Community First: Ian Armstrong explores the life lessons he learned with the Petes

Petes alumnus Ian Armstrong possesses professor like idiosyncrasies, striking a simultaneously confident and calm tone when speaking and an incredible ability to listen. It would make sense that he appears to have stepped straight out of the ivory tower since the majority of his life was spent on a campus, when not in an arena.

Armstrong joined the Petes in 1982 as a right handed defenceman, and played for his OHA hometown team for three seasons. In his time with the Petes Ian played alongside some of the club’s most statistically successful players like Steve Yzerman, Bob Errey, Shawn Evans, and Marc Teevens. While in Peterborough, Ian maintained attendance at Lakefield College School – a unique scenario from his teammates. 

Ian armstrong

“I probably started the first six weeks as the eighth defenceman, a healthy scratch for most of my time, but I got better. I listened, I didn’t break curfew, I stayed at home, and I finally was able to give Dick [Todd] an opportunity to let me become number five or number six for most of that year and the following year,” explained Armstrong.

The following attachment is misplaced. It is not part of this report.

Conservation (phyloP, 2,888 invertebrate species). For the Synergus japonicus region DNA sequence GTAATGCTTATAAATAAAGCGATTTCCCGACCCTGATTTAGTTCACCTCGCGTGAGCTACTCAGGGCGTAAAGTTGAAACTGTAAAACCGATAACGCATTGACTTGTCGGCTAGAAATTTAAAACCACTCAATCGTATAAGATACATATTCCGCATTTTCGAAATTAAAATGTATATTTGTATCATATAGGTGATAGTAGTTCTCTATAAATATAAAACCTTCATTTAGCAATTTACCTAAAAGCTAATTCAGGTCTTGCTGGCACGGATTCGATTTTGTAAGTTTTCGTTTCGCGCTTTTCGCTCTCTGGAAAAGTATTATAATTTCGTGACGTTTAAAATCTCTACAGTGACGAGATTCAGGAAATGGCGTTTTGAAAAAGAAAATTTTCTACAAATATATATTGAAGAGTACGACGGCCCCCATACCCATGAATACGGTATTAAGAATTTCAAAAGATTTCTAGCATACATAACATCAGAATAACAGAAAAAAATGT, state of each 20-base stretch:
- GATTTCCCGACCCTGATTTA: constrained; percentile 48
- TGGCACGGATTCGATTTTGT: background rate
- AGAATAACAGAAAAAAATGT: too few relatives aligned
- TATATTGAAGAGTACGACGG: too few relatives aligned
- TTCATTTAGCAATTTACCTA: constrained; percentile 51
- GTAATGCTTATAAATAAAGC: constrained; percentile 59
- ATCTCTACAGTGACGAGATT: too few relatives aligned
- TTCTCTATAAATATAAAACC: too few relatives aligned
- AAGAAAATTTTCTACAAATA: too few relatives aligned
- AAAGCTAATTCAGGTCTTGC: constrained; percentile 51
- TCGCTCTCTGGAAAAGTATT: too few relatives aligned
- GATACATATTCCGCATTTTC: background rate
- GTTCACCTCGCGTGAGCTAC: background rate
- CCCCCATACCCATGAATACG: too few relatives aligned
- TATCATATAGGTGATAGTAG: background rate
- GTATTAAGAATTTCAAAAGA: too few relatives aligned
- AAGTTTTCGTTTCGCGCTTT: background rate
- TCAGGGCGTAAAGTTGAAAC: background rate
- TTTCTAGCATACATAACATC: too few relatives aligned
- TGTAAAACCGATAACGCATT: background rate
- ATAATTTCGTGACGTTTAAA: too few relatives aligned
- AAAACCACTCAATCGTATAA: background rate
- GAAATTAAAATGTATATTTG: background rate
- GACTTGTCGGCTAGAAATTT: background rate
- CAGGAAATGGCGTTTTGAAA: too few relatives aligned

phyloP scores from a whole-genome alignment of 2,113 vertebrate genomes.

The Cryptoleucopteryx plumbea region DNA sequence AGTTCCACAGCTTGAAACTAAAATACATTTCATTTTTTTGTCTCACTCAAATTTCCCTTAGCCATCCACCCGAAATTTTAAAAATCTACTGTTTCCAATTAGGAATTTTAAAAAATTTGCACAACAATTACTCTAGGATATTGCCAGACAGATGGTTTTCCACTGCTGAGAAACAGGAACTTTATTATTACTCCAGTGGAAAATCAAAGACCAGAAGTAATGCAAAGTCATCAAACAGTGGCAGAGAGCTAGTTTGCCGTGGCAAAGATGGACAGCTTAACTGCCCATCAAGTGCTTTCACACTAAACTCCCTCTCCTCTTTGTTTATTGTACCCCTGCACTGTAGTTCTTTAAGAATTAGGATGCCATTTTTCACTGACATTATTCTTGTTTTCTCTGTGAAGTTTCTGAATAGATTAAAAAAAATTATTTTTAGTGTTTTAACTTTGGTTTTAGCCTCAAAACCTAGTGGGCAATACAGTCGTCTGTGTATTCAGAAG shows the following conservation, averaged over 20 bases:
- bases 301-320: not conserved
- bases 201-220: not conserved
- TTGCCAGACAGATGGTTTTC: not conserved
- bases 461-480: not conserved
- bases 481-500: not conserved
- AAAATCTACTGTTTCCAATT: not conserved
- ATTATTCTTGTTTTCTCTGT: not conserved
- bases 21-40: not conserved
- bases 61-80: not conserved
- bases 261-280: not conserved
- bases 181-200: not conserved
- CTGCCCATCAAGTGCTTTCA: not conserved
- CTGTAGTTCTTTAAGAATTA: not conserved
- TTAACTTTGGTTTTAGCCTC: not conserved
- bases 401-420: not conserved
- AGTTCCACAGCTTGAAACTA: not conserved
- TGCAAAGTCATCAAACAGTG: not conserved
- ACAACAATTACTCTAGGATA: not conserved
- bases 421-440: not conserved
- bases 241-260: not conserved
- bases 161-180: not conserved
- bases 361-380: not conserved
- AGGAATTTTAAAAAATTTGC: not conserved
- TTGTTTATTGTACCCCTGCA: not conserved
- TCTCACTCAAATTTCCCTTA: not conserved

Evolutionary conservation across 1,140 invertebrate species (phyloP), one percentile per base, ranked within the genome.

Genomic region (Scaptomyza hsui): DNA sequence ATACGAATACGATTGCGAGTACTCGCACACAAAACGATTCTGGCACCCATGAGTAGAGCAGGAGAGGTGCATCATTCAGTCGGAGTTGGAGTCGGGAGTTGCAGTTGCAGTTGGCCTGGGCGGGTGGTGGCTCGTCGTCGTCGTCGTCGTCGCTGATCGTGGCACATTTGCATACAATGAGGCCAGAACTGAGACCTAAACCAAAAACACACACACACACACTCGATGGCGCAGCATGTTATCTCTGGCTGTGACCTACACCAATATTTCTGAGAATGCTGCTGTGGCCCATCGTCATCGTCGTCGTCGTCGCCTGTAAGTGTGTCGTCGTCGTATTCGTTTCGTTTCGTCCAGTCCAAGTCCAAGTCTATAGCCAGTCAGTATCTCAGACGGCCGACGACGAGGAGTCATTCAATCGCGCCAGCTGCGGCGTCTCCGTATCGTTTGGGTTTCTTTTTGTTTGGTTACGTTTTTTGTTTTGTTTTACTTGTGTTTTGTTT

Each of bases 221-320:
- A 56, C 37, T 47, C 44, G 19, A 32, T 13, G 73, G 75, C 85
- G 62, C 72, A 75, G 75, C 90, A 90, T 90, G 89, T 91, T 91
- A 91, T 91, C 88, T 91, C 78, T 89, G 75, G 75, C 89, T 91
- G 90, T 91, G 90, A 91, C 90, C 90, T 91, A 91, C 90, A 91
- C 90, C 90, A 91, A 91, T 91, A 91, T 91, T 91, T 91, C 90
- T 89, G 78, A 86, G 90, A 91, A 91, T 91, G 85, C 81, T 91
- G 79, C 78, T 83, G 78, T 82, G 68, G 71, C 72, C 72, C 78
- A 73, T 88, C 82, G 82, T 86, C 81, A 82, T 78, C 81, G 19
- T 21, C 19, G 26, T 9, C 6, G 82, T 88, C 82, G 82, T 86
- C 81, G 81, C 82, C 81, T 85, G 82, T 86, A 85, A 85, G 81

Ian notes he couldn’t take his foot off the pedal in his second season as the Petes collected d-men Terry Carkner and Larry Shaw in the 1983 OHA Priority Selection.

“I had to go back to work to earn my ice time again to improve and play for Dick.”

In his third and final year, the Petes lost in the 1984-85 OHL finals, an upset that has left Armstrong with fond memories regardless of the game’s outcome.

“I think the despair of losing on the road to the Soo, then coming back to our team event at a local friend’s house, you go through a lot with young people. I thought of the Carolina Hurricanes this year and all the success they went through and they couldn’t get over that last hump, but you still have those relationships and friendships.”

The Lakefield native recalls deriving inspiration from one of his junior teammates before heading to the Boston Bruins development camp.